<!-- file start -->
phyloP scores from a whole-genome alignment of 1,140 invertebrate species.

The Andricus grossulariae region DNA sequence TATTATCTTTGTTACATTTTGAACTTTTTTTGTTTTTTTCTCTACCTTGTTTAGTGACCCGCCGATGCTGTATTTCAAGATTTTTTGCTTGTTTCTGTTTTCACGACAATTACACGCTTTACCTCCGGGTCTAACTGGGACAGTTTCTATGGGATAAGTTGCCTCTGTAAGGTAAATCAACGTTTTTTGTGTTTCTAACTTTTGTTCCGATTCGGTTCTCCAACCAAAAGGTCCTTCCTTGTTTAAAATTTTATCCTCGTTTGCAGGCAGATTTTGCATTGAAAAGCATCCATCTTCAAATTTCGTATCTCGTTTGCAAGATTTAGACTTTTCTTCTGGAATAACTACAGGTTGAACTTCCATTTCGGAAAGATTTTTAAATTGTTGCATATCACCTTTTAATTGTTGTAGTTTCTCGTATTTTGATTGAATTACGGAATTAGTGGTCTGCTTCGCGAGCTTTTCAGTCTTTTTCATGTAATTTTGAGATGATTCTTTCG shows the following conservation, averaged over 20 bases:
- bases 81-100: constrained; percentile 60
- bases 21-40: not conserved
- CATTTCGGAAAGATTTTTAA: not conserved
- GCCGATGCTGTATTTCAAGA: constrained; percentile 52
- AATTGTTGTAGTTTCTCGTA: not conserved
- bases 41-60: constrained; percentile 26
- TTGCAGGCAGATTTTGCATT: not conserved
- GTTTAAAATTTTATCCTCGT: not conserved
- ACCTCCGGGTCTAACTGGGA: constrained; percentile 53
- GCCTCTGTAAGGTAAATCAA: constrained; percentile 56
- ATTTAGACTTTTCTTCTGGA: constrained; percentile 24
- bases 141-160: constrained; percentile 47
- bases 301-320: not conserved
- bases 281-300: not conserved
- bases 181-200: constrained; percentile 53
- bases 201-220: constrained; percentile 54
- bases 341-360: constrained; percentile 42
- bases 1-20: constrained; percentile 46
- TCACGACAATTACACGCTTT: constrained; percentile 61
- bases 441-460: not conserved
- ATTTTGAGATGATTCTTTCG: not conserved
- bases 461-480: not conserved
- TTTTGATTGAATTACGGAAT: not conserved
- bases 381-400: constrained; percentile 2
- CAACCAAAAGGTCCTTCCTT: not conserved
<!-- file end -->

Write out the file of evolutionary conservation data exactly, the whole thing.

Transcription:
phyloP scores from a whole-genome alignment of 1,140 invertebrate species.

The Andricus grossulariae region DNA sequence TATTATCTTTGTTACATTTTGAACTTTTTTTGTTTTTTTCTCTACCTTGTTTAGTGACCCGCCGATGCTGTATTTCAAGATTTTTTGCTTGTTTCTGTTTTCACGACAATTACACGCTTTACCTCCGGGTCTAACTGGGACAGTTTCTATGGGATAAGTTGCCTCTGTAAGGTAAATCAACGTTTTTTGTGTTTCTAACTTTTGTTCCGATTCGGTTCTCCAACCAAAAGGTCCTTCCTTGTTTAAAATTTTATCCTCGTTTGCAGGCAGATTTTGCATTGAAAAGCATCCATCTTCAAATTTCGTATCTCGTTTGCAAGATTTAGACTTTTCTTCTGGAATAACTACAGGTTGAACTTCCATTTCGGAAAGATTTTTAAATTGTTGCATATCACCTTTTAATTGTTGTAGTTTCTCGTATTTTGATTGAATTACGGAATTAGTGGTCTGCTTCGCGAGCTTTTCAGTCTTTTTCATGTAATTTTGAGATGATTCTTTCG shows the following conservation, averaged over 20 bases:
- bases 81-100: constrained; percentile 60
- bases 21-40: not conserved
- CATTTCGGAAAGATTTTTAA: not conserved
- GCCGATGCTGTATTTCAAGA: constrained; percentile 52
- AATTGTTGTAGTTTCTCGTA: not conserved
- bases 41-60: constrained; percentile 26
- TTGCAGGCAGATTTTGCATT: not conserved
- GTTTAAAATTTTATCCTCGT: not conserved
- ACCTCCGGGTCTAACTGGGA: constrained; percentile 53
- GCCTCTGTAAGGTAAATCAA: constrained; percentile 56
- ATTTAGACTTTTCTTCTGGA: constrained; percentile 24
- bases 141-160: constrained; percentile 47
- bases 301-320: not conserved
- bases 281-300: not conserved
- bases 181-200: constrained; percentile 53
- bases 201-220: constrained; percentile 54
- bases 341-360: constrained; percentile 42
- bases 1-20: constrained; percentile 46
- TCACGACAATTACACGCTTT: constrained; percentile 61
- bases 441-460: not conserved
- ATTTTGAGATGATTCTTTCG: not conserved
- bases 461-480: not conserved
- TTTTGATTGAATTACGGAAT: not conserved
- bases 381-400: constrained; percentile 2
- CAACCAAAAGGTCCTTCCTT: not conserved